What is the ECAC?

The New York State Early Childhood Advisory Council (ECAC) was formed in 2009 to provide counsel to the Governor on issues related to young children and their families.

The ECAC is comprised of experts in education, health care, child welfare and mental health. Members represent state agencies, advocacy groups, foundations, higher education, unions and other key organizations concerned with the wellbeing of young children and their families, as appointed by the Governor.

...Read More

Our Current Work

  • image

    Developmentally Appropriate Practice Briefs

    The NYS Education Department’s Office of Early Learning, NYS Association
    for the Education of Young Children and the NYS Head Start Collaboration Office
    teamed up to highlight key features of high quality early childhood teaching for
    children from Pre-K to 3rd grade.

  • image

    Pyramid Model

    The New York State Pyramid Model Partnership is promoting the statewide
    use of the Pyramid Model, an evidence-based framework proven to be an
    effective approach to building social and emotional competence in early
    care and education programs.

  • image

    Fiscal Model for Early Childhood Services

    The Fiscal Model uses state data tools to support fiscal, policy and long range
    planning for children and families initiatives within New York. Here are materials
    that can help you get started!

  • image

    High Quality Early Learning

    Children who receive high quality early care and education do better in school and in life. Learn how the ECAC is working to unify standards and expand access to high quality programs.


Our Mission

The Early Childhood Advisory Council (ECAC) provides strategic direction and advice to the State of New York on early childhood issues. By monitoring and guiding the implementation of a range of strategies, the ECAC supports New York in building a comprehensive and sustainable early childhood system that will ensure success for every young child.

ECAC Highlights

  • Early Care and Education Services in New York State for Young Children Experiencing Homelessness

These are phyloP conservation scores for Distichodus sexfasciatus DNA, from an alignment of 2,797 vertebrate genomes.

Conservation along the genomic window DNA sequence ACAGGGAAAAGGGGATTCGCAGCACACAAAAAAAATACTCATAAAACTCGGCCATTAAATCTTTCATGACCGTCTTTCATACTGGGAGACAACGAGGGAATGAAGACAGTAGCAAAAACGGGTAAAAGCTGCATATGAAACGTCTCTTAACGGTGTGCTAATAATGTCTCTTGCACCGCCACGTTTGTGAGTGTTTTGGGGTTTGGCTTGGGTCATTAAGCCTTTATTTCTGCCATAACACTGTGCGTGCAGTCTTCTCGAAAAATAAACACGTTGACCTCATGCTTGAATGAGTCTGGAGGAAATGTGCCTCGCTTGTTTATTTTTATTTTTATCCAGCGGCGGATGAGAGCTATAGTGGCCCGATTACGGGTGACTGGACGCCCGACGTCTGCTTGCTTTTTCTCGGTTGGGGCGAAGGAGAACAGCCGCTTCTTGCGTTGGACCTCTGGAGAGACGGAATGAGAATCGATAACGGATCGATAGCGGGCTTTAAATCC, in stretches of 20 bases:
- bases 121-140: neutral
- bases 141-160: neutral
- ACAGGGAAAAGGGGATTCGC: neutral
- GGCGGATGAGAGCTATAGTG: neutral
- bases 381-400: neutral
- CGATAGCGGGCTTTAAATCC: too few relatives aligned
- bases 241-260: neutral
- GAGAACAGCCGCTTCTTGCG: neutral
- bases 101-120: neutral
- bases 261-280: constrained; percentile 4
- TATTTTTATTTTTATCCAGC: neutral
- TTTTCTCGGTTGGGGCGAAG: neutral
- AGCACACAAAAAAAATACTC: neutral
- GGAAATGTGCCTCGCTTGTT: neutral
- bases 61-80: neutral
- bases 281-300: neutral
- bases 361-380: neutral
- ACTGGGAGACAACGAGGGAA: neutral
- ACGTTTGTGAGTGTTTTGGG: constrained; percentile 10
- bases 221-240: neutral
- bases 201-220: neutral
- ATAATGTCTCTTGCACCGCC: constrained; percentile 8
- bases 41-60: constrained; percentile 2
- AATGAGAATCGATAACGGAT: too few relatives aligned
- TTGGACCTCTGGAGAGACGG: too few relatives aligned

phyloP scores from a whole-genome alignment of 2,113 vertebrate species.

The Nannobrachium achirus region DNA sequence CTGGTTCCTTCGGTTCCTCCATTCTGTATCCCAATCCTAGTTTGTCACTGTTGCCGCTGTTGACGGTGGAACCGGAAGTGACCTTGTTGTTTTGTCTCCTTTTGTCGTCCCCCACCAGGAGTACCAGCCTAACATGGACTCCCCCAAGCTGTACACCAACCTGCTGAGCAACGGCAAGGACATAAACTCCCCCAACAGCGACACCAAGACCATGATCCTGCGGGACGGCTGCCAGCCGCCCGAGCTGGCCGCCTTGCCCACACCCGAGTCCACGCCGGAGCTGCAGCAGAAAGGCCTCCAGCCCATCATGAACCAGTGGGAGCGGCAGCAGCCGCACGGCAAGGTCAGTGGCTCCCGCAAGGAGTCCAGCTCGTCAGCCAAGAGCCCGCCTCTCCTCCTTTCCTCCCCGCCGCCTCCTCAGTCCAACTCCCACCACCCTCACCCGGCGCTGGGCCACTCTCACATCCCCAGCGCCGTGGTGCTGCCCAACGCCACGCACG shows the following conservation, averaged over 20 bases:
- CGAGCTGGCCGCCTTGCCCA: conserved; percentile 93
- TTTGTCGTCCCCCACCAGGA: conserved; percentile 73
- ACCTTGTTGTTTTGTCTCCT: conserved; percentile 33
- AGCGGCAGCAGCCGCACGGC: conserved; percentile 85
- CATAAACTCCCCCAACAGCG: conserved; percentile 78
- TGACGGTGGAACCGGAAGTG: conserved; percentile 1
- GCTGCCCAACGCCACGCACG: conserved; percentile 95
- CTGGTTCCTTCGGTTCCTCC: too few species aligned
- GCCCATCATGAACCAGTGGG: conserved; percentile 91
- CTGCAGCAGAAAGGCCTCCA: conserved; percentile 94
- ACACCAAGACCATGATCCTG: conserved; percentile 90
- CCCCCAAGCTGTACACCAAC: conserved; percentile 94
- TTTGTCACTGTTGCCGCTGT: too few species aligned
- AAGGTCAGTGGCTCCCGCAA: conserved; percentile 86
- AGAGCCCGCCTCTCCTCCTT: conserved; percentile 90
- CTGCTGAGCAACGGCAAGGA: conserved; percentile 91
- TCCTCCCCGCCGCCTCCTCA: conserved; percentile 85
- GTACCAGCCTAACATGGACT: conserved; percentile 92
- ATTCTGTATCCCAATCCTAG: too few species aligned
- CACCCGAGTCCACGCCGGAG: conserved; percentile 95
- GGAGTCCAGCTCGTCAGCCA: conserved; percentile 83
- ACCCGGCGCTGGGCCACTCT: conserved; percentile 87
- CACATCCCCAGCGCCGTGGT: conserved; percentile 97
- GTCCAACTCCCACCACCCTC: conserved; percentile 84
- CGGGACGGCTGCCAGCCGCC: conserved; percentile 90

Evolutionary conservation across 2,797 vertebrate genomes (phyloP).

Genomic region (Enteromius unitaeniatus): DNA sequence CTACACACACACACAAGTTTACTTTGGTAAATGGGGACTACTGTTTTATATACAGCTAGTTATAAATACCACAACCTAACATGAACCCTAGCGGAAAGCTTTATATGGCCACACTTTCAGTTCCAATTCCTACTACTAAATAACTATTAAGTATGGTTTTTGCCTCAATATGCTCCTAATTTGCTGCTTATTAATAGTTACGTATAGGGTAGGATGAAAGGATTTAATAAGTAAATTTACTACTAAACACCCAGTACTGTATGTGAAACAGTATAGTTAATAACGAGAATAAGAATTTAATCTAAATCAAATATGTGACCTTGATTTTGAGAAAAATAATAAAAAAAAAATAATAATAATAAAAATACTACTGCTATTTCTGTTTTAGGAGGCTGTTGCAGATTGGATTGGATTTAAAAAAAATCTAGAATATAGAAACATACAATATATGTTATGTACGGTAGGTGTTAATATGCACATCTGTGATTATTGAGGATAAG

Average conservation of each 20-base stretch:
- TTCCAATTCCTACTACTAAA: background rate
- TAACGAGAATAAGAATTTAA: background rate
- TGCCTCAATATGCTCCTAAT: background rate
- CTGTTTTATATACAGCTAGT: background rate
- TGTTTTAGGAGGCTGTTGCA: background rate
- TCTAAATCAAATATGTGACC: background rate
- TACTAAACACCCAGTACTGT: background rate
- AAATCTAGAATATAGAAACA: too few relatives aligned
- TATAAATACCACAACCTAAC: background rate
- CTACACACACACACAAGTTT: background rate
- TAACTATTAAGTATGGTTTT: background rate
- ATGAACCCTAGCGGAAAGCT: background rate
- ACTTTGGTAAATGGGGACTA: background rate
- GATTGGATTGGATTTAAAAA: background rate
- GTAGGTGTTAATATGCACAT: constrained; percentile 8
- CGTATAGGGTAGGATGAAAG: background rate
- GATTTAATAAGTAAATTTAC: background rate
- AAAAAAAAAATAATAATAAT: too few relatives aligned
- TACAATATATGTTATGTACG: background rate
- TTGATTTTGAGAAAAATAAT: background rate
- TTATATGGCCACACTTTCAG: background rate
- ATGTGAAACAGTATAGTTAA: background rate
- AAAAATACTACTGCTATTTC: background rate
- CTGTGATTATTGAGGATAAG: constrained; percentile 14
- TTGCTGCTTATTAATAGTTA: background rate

Created by the Homeless Work Group within the Coordinated and Responsive Systems Focus Area, this resource can be used in the following ways:

    1. To learn more about programs and services.
    2. To identify the programs and services in your community and fill in the chart.
    3. Share the Early Care and Educational Resources in My Community chart with parents in temporary housing.

  • Pairing Protective Factors and Pyramid Model: Implications for Early Childhood Caregivers and Systems

    The brief identifies the benefits of bridging the connection between the Protective Factors and the Pyramid Model. Implemented together, trainings increase child care providers’ awareness, understanding, and compassion while providing scientifically-based information and strategies that will strengthen providers’ ability to build resilience in children.

  • PDGB5 Funding Opportunity

    Here is the summary of New York State’s application for the Preschool Development Grant Birth through Five funding opportunity.


    4.5 Million Kids Live in Hard-to-Count Census Tracts

    Children younger than age 5 are most likely to be missed in the 2020 census. Within this group, kids living in low-income families or in immigrant families, as well as children of color, are most likely to be missed.

    The likelihood of being undercounted varies by location and is determined based on response rates from a previous census. Census tracts with the poorest 2010 mail return rates - anything in the bottom 20% - are labeled "hard-to-count."

    Nationwide, 23% of all children - or 4.5 million kids - live in hard-to-count census tracts, and 40 states have a double-digit percentage of young children living in these areas.

    • Pre-K: Decades Worth of Studies One Strong Message

      Check out this new article from NPR in regard to Pre-K research.

    • "Infant and Early Childhood Mental Health Consultation - It's Time"

      Brief SAMSHA video describes the importance of IECMHC.

    • "Helping Young Children Who Have Experienced Trauma: Policies and Strategies for Early Care and Education"

      This report from Child Trends and the National Center for Children in Poverty includes a review of the prevalence of early childhood trauma and its effects as well as offers promising strategies for child care and preschool programs to help young children who have endured trauma and presents recommendations for policymakers.

    • Child Care Health Consultant Resources

      With support from the NYS Council on Children and Families and the ECAC, Docs for Tots spearheaded the development and implementation of Nyscchcresources.org.